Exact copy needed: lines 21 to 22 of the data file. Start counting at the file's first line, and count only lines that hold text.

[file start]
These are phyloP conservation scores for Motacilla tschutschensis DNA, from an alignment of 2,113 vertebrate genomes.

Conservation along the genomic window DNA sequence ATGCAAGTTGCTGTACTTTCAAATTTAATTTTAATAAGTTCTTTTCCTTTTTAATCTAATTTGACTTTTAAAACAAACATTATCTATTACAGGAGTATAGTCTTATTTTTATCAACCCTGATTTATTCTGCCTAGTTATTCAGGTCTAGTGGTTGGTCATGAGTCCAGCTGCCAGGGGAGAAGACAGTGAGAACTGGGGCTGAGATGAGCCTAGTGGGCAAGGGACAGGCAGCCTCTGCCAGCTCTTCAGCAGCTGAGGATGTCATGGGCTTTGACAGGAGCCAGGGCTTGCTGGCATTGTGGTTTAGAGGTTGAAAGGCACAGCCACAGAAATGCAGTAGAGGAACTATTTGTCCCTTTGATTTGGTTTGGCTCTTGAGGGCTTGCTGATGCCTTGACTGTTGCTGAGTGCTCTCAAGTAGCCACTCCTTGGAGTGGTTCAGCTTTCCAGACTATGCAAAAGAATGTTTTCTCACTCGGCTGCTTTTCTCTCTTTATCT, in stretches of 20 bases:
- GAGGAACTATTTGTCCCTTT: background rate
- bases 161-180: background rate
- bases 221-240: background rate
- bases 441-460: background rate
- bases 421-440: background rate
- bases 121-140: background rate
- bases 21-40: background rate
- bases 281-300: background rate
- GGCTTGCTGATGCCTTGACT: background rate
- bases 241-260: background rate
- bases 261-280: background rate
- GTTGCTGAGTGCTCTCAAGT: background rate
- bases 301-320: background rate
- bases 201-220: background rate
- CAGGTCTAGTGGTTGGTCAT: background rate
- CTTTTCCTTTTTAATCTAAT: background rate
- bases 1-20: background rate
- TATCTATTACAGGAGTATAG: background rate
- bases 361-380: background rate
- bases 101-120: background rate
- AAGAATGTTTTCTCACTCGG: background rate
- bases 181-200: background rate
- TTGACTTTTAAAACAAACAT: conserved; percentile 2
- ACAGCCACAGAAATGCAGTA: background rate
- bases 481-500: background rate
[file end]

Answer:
- bases 361-380: background rate
- bases 101-120: background rate